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Counterpoint: “Heads” vs. “Feds”: The Debate Over Marijuana Legalization


Robert Stutman is a 25-year veteran of the United States Drug Enforcement Administration (DEA), during which time he rose to become director of the DEA’s New York City office. After retiring in 1990, he formed the Stutman Group, an organization which is committed to drug education in schools, communities, and businesses.

The issue of legalization/decriminalization of cannabis is so interesting because it encompasses so many other issues: states’ rights vs. federal rights, doctor/patient relationship, democracy vs. republic, etc.

No matter which side of the issue a student is on, my guess is that the issue itself is far more complex than they first thought.

I understand that the vast majority of college students are in favor of legalization of marijuana – that is nothing new. For the past three decades, the vast majority of college students have been in favor of legalization of marijuana, and 15 years later the vast majority of those same students have been against legalization.

My job at the debate will be to make sure that Steve Hager, and all of the students who will challenge me, do so by using facts, not wishful thinking. The basic concept of the American debate on any issue is we, as Americans, have the right to our own opinion.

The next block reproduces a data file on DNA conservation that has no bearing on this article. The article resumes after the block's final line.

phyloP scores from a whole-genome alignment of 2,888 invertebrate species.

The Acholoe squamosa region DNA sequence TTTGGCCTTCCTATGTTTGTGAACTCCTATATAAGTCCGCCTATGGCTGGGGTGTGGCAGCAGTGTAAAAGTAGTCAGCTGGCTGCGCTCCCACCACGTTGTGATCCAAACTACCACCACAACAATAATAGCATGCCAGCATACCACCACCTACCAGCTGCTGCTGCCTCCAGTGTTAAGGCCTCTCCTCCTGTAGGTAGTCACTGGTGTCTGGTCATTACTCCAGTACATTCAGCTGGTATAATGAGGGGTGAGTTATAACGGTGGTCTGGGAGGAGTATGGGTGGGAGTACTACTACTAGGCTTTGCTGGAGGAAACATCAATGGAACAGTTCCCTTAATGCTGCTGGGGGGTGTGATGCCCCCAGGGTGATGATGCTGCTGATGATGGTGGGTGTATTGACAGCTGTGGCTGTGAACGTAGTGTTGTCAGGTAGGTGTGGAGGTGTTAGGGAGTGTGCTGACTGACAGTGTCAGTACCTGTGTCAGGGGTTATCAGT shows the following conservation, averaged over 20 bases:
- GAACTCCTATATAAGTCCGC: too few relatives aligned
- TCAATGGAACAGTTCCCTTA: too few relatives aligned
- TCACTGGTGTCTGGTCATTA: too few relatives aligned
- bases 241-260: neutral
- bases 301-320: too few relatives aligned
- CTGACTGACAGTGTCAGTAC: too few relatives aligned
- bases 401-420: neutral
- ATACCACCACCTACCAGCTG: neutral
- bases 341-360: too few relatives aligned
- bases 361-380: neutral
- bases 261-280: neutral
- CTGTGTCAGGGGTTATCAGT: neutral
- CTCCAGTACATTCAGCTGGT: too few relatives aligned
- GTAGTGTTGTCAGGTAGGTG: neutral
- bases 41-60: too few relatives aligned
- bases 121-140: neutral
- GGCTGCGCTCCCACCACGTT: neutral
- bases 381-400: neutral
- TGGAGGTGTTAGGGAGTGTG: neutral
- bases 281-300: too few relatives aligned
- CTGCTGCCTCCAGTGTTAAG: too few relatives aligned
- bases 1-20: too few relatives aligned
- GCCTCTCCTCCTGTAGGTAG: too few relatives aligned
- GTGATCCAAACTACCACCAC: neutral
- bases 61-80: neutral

But we absolutely do not have the right to make up the facts. Facts are facts, whether we like them or not, and I will attempt to make sure we all adhere to facts.

I will argue that marijuana should not be legalized for the simple reason that we will have far more users. This problem added to the problem of binge drinking in the U.S., most people believe, is an unacceptable trade-off to allow a group to use their recreational drug of choice.

This is not really an argument about medicine, counter culture, etc. It is about recreational drug use and whether America needs more of it.

The fact that we will have more marijuana use if it is legalized is fairly easily proven.

First on the practical side: Does campus binge drinking go down as cannabis use goes up? Of course not, they both grow.

More importantly, every study shows that it is easier in the U.S. for high school students to buy marijuana than beer. Yet 10 times more high school students drink beer than smoke marijuana. Why? Because of the societal acceptance of beer that does not yet exist for marijuana.

We have legitimate ways to change policy in the U.S. We vote, we attack laws in the courts, we depend on science, etc. If any of those methods suggest we should legalize marijuana, then I believe we should. But not before then.

Finally, Steve Hager and I will disagree about this issue very vehemently. However, we will do so in a very respectful way because despite the fact that we look and are different, Steve and I are and have been good friends for 10 years. You can disagree without being personal.

By Robert Stutman